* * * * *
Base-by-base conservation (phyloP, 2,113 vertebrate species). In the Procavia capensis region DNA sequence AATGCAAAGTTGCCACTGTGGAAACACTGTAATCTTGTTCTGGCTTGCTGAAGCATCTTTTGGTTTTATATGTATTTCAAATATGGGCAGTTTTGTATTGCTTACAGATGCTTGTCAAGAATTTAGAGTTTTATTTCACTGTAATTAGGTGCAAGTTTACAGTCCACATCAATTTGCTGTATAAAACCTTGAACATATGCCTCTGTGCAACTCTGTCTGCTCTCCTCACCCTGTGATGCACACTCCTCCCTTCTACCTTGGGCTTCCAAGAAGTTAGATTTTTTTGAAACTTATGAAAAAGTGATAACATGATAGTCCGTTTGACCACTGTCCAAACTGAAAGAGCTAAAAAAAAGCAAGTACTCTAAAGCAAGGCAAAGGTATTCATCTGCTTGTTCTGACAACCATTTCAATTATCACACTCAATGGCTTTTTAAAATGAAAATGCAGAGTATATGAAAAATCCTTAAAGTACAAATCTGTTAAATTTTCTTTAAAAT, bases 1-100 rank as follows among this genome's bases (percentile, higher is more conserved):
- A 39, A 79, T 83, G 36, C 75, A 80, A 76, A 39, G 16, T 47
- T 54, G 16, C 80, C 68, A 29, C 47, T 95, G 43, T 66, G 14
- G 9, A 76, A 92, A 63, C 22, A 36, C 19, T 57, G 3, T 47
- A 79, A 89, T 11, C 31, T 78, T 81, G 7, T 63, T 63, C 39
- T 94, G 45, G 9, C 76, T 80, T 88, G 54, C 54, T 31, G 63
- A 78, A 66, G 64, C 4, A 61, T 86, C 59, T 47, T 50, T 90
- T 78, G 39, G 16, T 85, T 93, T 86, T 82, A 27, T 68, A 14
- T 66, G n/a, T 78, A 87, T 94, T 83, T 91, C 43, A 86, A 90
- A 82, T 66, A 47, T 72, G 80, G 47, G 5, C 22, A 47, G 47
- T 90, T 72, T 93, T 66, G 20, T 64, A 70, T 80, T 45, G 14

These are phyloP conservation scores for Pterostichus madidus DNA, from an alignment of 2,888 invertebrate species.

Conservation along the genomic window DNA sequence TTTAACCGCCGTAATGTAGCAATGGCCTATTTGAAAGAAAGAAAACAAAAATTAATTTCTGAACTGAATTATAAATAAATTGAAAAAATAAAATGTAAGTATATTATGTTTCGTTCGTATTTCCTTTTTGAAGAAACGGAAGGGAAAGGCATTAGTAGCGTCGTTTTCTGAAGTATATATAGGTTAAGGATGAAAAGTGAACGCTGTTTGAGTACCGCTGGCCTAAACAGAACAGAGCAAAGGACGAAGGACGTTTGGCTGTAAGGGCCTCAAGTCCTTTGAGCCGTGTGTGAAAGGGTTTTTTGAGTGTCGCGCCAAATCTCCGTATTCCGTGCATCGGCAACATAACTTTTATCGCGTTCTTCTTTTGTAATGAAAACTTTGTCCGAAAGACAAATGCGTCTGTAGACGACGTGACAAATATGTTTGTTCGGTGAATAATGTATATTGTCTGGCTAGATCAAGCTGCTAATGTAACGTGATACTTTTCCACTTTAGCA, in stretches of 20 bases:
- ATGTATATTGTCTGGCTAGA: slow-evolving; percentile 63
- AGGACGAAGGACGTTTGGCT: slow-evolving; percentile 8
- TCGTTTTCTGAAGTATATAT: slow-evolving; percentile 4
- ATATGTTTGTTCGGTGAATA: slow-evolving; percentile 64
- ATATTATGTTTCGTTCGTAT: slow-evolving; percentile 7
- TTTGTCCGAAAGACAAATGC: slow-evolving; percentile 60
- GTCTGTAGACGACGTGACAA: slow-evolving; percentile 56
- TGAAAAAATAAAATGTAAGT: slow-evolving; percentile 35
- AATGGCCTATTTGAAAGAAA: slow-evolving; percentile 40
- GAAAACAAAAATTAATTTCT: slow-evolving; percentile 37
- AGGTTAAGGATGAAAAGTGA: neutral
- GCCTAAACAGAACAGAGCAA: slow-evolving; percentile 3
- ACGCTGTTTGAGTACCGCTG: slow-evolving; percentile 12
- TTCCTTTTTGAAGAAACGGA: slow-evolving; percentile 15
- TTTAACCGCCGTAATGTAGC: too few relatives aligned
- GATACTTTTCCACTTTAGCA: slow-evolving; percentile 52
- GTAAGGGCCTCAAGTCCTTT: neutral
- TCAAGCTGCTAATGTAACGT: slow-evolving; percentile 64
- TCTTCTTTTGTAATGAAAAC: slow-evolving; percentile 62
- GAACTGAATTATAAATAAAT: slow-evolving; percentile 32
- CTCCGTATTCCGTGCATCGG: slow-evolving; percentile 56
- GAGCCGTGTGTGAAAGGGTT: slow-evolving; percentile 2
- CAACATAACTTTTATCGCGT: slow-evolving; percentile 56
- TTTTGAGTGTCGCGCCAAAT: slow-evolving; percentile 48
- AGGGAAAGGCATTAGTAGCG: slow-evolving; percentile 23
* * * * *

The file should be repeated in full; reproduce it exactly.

Base-by-base conservation (phyloP, 2,113 vertebrate species). In the Procavia capensis region DNA sequence AATGCAAAGTTGCCACTGTGGAAACACTGTAATCTTGTTCTGGCTTGCTGAAGCATCTTTTGGTTTTATATGTATTTCAAATATGGGCAGTTTTGTATTGCTTACAGATGCTTGTCAAGAATTTAGAGTTTTATTTCACTGTAATTAGGTGCAAGTTTACAGTCCACATCAATTTGCTGTATAAAACCTTGAACATATGCCTCTGTGCAACTCTGTCTGCTCTCCTCACCCTGTGATGCACACTCCTCCCTTCTACCTTGGGCTTCCAAGAAGTTAGATTTTTTTGAAACTTATGAAAAAGTGATAACATGATAGTCCGTTTGACCACTGTCCAAACTGAAAGAGCTAAAAAAAAGCAAGTACTCTAAAGCAAGGCAAAGGTATTCATCTGCTTGTTCTGACAACCATTTCAATTATCACACTCAATGGCTTTTTAAAATGAAAATGCAGAGTATATGAAAAATCCTTAAAGTACAAATCTGTTAAATTTTCTTTAAAAT, bases 1-100 rank as follows among this genome's bases (percentile, higher is more conserved):
- A 39, A 79, T 83, G 36, C 75, A 80, A 76, A 39, G 16, T 47
- T 54, G 16, C 80, C 68, A 29, C 47, T 95, G 43, T 66, G 14
- G 9, A 76, A 92, A 63, C 22, A 36, C 19, T 57, G 3, T 47
- A 79, A 89, T 11, C 31, T 78, T 81, G 7, T 63, T 63, C 39
- T 94, G 45, G 9, C 76, T 80, T 88, G 54, C 54, T 31, G 63
- A 78, A 66, G 64, C 4, A 61, T 86, C 59, T 47, T 50, T 90
- T 78, G 39, G 16, T 85, T 93, T 86, T 82, A 27, T 68, A 14
- T 66, G n/a, T 78, A 87, T 94, T 83, T 91, C 43, A 86, A 90
- A 82, T 66, A 47, T 72, G 80, G 47, G 5, C 22, A 47, G 47
- T 90, T 72, T 93, T 66, G 20, T 64, A 70, T 80, T 45, G 14

These are phyloP conservation scores for Pterostichus madidus DNA, from an alignment of 2,888 invertebrate species.

Conservation along the genomic window DNA sequence TTTAACCGCCGTAATGTAGCAATGGCCTATTTGAAAGAAAGAAAACAAAAATTAATTTCTGAACTGAATTATAAATAAATTGAAAAAATAAAATGTAAGTATATTATGTTTCGTTCGTATTTCCTTTTTGAAGAAACGGAAGGGAAAGGCATTAGTAGCGTCGTTTTCTGAAGTATATATAGGTTAAGGATGAAAAGTGAACGCTGTTTGAGTACCGCTGGCCTAAACAGAACAGAGCAAAGGACGAAGGACGTTTGGCTGTAAGGGCCTCAAGTCCTTTGAGCCGTGTGTGAAAGGGTTTTTTGAGTGTCGCGCCAAATCTCCGTATTCCGTGCATCGGCAACATAACTTTTATCGCGTTCTTCTTTTGTAATGAAAACTTTGTCCGAAAGACAAATGCGTCTGTAGACGACGTGACAAATATGTTTGTTCGGTGAATAATGTATATTGTCTGGCTAGATCAAGCTGCTAATGTAACGTGATACTTTTCCACTTTAGCA, in stretches of 20 bases:
- ATGTATATTGTCTGGCTAGA: slow-evolving; percentile 63
- AGGACGAAGGACGTTTGGCT: slow-evolving; percentile 8
- TCGTTTTCTGAAGTATATAT: slow-evolving; percentile 4
- ATATGTTTGTTCGGTGAATA: slow-evolving; percentile 64
- ATATTATGTTTCGTTCGTAT: slow-evolving; percentile 7
- TTTGTCCGAAAGACAAATGC: slow-evolving; percentile 60
- GTCTGTAGACGACGTGACAA: slow-evolving; percentile 56
- TGAAAAAATAAAATGTAAGT: slow-evolving; percentile 35
- AATGGCCTATTTGAAAGAAA: slow-evolving; percentile 40
- GAAAACAAAAATTAATTTCT: slow-evolving; percentile 37
- AGGTTAAGGATGAAAAGTGA: neutral
- GCCTAAACAGAACAGAGCAA: slow-evolving; percentile 3
- ACGCTGTTTGAGTACCGCTG: slow-evolving; percentile 12
- TTCCTTTTTGAAGAAACGGA: slow-evolving; percentile 15
- TTTAACCGCCGTAATGTAGC: too few relatives aligned
- GATACTTTTCCACTTTAGCA: slow-evolving; percentile 52
- GTAAGGGCCTCAAGTCCTTT: neutral
- TCAAGCTGCTAATGTAACGT: slow-evolving; percentile 64
- TCTTCTTTTGTAATGAAAAC: slow-evolving; percentile 62
- GAACTGAATTATAAATAAAT: slow-evolving; percentile 32
- CTCCGTATTCCGTGCATCGG: slow-evolving; percentile 56
- GAGCCGTGTGTGAAAGGGTT: slow-evolving; percentile 2
- CAACATAACTTTTATCGCGT: slow-evolving; percentile 56
- TTTTGAGTGTCGCGCCAAAT: slow-evolving; percentile 48
- AGGGAAAGGCATTAGTAGCG: slow-evolving; percentile 23